When we went through Portland, we spent some time at the biggest new and used bookstore in the world. I’m not even sure if that’s a true statement, but when you wander around Powell’s City of Books, it sure feels like it’s the biggest.
Whenever I visit, I’m always amazed that it’s still around, still not bought out, or squeezed out, by a corporate book peddler. Instead, it’s mushroomed into a big chunk of downtown Portland. And it’s sent off spores, with annexes all over town devoted to such things as cookbooks and technical manuals. It also has a great alternative to Amazon, a more soulful online service that respects the reader and the book. I encourage you to try it: powells.com
Over the years, I’ve seen nearly all my favorite independent bookstores go out of business, thanks to Amazon, Barnes and Noble, and Borders. I’m not angry or sad about it. Change happens. Industries always mutate and transform, just like everything else.
I miss leisurely perusing used bookstores. But I also like that I don’t have to wander through a dozen bookstores to find something obscure. Or wait a few weeks while a special order finally arrives in whatever condition the postal gods allow. Now I can just do a search on Amazon or Powell’s and there it is.
This is especially nice if you live in Japan. New books in English are about double the price in the US, and they’re mostly of the Michael Crichton/Danielle Steele variety. There are three English language used bookstores in Tokyo that I know of. As a matter of fact, one is right in my neighborhood. It’s not bad. But I never find anything that I specifically want. I’ll go in there when I have a free hour and maybe buy something that I would never buy in the US. But my hunger for literature is so great that I’ll eat whatever scraps the expats before me have left behind.
So that’s why when I was in Powell’s I bought a bagful of books. A nice thick stack that I’ve been gnawing through since I’ve returned. I just finished the first one and here’s my review.
Finally, the Actual Review
Flight by Sherman Alexie
I love reading Sherman Alexie. His protagonists are angry and funny, and barely sympathetic. He’s not afraid to experiment with narrative, and the experimentation never gets in the way of the story. He also writes hilarious essays on basketball.
Sherman Alexie hadn’t written a novel in ten years. He’s mostly a short story writer. The short stories often fit together into an overarching narrative. And his novels read like a series of short stories. Flight is a hallucinogenic action-packed series of visual episodes, patched together into a novel.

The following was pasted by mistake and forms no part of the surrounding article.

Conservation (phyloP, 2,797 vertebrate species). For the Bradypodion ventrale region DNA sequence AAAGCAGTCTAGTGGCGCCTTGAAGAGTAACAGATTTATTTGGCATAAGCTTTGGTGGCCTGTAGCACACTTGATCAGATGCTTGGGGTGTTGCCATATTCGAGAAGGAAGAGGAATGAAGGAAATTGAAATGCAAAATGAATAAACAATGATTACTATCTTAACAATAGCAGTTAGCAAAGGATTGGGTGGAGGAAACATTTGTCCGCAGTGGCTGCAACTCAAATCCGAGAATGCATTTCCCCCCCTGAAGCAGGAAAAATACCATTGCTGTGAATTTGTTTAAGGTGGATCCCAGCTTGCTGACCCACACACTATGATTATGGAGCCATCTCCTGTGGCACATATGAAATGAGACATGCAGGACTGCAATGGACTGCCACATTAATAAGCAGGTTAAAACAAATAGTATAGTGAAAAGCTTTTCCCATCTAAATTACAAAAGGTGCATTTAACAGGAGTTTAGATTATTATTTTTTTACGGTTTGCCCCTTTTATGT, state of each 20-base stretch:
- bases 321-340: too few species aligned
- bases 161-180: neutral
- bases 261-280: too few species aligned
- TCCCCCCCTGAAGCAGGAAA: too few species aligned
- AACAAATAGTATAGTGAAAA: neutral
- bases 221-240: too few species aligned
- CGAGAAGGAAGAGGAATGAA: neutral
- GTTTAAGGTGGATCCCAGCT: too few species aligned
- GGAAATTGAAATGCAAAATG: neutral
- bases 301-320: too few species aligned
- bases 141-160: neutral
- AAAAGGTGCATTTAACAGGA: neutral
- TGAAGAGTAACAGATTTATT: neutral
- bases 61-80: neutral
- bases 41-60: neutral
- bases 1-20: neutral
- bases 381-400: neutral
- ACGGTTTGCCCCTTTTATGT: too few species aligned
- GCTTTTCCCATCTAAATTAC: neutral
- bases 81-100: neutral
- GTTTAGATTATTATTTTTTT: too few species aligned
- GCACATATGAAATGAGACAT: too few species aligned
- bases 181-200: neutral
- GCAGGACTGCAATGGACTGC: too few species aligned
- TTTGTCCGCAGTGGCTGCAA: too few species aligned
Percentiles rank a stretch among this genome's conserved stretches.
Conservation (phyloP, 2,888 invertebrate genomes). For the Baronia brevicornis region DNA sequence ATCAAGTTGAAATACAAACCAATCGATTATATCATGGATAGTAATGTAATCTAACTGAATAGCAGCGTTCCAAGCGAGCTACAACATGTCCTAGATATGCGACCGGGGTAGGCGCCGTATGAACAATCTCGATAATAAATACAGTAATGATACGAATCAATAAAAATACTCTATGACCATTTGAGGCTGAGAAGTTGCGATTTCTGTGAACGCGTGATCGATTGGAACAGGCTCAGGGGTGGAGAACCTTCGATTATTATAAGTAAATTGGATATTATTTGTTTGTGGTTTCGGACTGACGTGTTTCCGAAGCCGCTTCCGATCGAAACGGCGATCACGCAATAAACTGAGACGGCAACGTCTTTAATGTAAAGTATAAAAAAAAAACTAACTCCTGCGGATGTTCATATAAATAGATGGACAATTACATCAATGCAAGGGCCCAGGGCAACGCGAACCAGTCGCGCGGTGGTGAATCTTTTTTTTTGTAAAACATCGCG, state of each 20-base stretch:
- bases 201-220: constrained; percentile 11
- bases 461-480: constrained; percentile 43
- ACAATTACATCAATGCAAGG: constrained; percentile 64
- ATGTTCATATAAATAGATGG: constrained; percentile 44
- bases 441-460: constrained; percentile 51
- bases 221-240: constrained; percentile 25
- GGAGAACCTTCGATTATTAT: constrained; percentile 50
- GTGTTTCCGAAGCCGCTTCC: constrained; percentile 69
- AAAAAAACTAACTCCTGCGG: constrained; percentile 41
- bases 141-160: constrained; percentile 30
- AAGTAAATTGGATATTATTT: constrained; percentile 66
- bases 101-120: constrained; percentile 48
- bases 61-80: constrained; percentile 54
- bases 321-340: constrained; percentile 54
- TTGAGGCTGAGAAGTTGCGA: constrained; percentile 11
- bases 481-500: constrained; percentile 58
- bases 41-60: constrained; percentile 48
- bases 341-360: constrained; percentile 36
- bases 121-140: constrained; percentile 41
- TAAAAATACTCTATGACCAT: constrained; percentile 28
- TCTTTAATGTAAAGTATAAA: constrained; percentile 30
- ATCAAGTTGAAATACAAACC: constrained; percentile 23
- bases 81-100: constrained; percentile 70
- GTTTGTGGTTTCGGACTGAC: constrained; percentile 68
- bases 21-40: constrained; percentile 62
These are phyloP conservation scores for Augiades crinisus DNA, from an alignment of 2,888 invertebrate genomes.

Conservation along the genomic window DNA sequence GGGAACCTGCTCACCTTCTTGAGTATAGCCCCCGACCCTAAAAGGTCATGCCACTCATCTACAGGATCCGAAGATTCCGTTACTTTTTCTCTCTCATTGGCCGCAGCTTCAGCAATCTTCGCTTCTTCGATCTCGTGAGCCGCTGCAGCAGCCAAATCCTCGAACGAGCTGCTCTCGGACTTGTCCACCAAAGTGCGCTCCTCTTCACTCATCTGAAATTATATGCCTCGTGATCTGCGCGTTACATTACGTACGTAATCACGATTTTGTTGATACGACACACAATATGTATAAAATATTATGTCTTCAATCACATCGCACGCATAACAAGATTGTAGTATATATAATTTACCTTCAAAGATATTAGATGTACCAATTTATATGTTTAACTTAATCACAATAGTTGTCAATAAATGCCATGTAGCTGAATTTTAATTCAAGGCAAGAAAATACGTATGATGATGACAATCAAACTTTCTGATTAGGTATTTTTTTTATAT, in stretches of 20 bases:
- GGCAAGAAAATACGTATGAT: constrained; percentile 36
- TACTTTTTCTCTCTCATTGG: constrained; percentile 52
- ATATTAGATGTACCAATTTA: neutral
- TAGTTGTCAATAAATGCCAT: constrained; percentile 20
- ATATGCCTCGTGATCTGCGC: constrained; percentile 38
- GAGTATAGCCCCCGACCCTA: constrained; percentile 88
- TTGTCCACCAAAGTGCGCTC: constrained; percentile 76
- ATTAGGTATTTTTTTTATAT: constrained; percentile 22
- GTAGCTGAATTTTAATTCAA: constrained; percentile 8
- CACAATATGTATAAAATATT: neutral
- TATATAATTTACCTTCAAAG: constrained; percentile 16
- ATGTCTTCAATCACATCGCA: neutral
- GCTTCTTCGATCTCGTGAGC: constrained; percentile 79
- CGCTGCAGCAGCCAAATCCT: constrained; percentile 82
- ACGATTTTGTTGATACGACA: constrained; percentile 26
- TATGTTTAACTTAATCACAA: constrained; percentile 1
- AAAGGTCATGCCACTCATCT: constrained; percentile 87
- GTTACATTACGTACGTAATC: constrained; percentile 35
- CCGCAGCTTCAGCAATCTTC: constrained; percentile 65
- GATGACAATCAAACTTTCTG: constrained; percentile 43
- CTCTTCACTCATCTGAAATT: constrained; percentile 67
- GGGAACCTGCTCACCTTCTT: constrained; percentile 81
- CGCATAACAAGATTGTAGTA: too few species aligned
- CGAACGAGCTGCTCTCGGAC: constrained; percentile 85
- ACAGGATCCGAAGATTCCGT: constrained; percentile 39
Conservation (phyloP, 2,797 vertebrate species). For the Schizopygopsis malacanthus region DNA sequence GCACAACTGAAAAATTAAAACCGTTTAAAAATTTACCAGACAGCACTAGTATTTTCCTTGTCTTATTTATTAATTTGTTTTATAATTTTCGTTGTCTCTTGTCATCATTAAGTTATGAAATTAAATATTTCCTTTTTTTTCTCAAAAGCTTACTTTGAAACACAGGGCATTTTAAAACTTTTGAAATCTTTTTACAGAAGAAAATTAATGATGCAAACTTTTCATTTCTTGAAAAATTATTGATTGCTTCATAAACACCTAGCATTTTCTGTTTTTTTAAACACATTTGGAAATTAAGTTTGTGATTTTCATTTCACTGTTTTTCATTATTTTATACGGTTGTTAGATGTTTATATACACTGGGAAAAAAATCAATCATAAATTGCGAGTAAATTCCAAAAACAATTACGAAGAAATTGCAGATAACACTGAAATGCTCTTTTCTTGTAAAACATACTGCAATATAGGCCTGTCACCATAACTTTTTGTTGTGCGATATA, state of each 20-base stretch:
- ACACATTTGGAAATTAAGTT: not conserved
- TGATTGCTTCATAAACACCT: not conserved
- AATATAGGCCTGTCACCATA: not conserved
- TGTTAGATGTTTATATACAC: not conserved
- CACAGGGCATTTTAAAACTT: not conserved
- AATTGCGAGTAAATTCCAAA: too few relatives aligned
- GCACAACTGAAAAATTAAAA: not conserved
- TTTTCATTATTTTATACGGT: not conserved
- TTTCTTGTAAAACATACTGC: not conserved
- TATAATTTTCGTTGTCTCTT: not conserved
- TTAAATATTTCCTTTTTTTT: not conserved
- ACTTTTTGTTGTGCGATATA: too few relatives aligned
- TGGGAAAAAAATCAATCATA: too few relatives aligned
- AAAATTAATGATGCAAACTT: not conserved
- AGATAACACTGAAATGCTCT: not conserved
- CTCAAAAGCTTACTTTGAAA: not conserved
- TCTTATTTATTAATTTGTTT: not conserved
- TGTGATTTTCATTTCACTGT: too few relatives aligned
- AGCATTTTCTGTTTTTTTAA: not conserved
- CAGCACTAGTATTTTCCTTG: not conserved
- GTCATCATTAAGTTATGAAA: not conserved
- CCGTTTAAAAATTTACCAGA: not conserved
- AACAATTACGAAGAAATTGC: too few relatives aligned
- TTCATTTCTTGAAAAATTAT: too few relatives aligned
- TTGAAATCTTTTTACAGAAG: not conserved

Sure there’s a single main character throughout the novel. But the 15 year old orphan does a bit of time-traveling as well as finding himself inhabiting different people. The time-traveling teenager, named Zits, is a mess of angst, undirected frustration, shame, bitterness, hurt, and lots of acne. He’s been in over 20 foster homes, was abandoned by his dad at birth, and abandoned by his mom when she died of cancer.
The rage and alienation that Zits feels leads to the moment before or after a horrific act that ends in his death. Most of the reviews that I read about the novel paint it as the boy acquiring redemption through inhabiting different perspectives via time travel, and thus preventing the act. But the cozy sit-com happy ending just doesn’t fit into the awfulness of his crappy life. It seemed like a glib way of ending the story. Did Alexie lack the courage to continue the cynical hopeless voice of the teenager, and bring his life to its logical conclusion?
I refuse to believe this. I suspect that in the last moments of his death, Zits hallucinates a fantasy ending, a delusional alternate life. The main reason I believe this is because he befriends the most unlikeliest of characters, a Nietzsche quoting pale white boy he meets in jail who rescues him from a halfway home. Inexplicably, Zits, who doesn’t let anyone get close to him, opens up to this boy, is armed by him, and then told to shoot up a bank.
Clearly, the white boy is a projection of his mind, one of the many voices in Zits head. He schizophrenically inhabits the minds of various people throughout history, including his imagined father. They compete for his attention in the last jumbled moments of his life. And they all represent aspects of his shattered self.
But then again, it could just be the happy ending that Alexie intended. And it doesn’t matter if it was real or not, as long as that’s the way Zits experienced it, trying to bring peace to a short unpeaceful life.